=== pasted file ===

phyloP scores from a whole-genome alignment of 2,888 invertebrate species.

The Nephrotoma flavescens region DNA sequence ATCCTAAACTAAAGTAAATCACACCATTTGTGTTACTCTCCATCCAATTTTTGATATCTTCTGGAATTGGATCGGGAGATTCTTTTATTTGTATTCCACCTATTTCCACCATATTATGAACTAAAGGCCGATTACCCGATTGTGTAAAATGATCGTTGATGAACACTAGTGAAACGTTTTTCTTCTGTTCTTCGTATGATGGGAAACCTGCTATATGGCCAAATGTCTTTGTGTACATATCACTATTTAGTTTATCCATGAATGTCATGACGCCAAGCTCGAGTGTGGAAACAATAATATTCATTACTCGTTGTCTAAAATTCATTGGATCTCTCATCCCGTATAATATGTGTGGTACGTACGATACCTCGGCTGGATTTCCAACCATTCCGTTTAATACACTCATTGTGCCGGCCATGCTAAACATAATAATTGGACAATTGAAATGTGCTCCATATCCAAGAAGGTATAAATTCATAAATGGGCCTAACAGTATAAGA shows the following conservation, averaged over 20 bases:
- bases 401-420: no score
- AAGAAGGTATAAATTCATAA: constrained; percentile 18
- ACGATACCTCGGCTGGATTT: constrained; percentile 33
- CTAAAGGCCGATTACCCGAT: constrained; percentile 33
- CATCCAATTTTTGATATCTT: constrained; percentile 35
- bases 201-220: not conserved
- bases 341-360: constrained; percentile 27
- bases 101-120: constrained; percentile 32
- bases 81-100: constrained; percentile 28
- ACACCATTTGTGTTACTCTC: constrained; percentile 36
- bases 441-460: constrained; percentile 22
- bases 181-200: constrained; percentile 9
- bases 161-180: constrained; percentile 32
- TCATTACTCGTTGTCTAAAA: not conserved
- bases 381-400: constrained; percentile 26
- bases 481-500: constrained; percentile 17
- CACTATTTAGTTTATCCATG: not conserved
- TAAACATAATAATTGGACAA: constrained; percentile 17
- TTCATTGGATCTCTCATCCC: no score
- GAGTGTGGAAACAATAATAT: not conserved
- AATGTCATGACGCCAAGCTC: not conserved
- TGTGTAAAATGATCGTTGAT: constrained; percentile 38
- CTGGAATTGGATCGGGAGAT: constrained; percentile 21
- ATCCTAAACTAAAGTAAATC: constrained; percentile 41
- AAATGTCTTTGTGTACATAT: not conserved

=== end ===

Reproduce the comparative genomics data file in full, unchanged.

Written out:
phyloP scores from a whole-genome alignment of 2,888 invertebrate species.

The Nephrotoma flavescens region DNA sequence ATCCTAAACTAAAGTAAATCACACCATTTGTGTTACTCTCCATCCAATTTTTGATATCTTCTGGAATTGGATCGGGAGATTCTTTTATTTGTATTCCACCTATTTCCACCATATTATGAACTAAAGGCCGATTACCCGATTGTGTAAAATGATCGTTGATGAACACTAGTGAAACGTTTTTCTTCTGTTCTTCGTATGATGGGAAACCTGCTATATGGCCAAATGTCTTTGTGTACATATCACTATTTAGTTTATCCATGAATGTCATGACGCCAAGCTCGAGTGTGGAAACAATAATATTCATTACTCGTTGTCTAAAATTCATTGGATCTCTCATCCCGTATAATATGTGTGGTACGTACGATACCTCGGCTGGATTTCCAACCATTCCGTTTAATACACTCATTGTGCCGGCCATGCTAAACATAATAATTGGACAATTGAAATGTGCTCCATATCCAAGAAGGTATAAATTCATAAATGGGCCTAACAGTATAAGA shows the following conservation, averaged over 20 bases:
- bases 401-420: no score
- AAGAAGGTATAAATTCATAA: constrained; percentile 18
- ACGATACCTCGGCTGGATTT: constrained; percentile 33
- CTAAAGGCCGATTACCCGAT: constrained; percentile 33
- CATCCAATTTTTGATATCTT: constrained; percentile 35
- bases 201-220: not conserved
- bases 341-360: constrained; percentile 27
- bases 101-120: constrained; percentile 32
- bases 81-100: constrained; percentile 28
- ACACCATTTGTGTTACTCTC: constrained; percentile 36
- bases 441-460: constrained; percentile 22
- bases 181-200: constrained; percentile 9
- bases 161-180: constrained; percentile 32
- TCATTACTCGTTGTCTAAAA: not conserved
- bases 381-400: constrained; percentile 26
- bases 481-500: constrained; percentile 17
- CACTATTTAGTTTATCCATG: not conserved
- TAAACATAATAATTGGACAA: constrained; percentile 17
- TTCATTGGATCTCTCATCCC: no score
- GAGTGTGGAAACAATAATAT: not conserved
- AATGTCATGACGCCAAGCTC: not conserved
- TGTGTAAAATGATCGTTGAT: constrained; percentile 38
- CTGGAATTGGATCGGGAGAT: constrained; percentile 21
- ATCCTAAACTAAAGTAAATC: constrained; percentile 41
- AAATGTCTTTGTGTACATAT: not conserved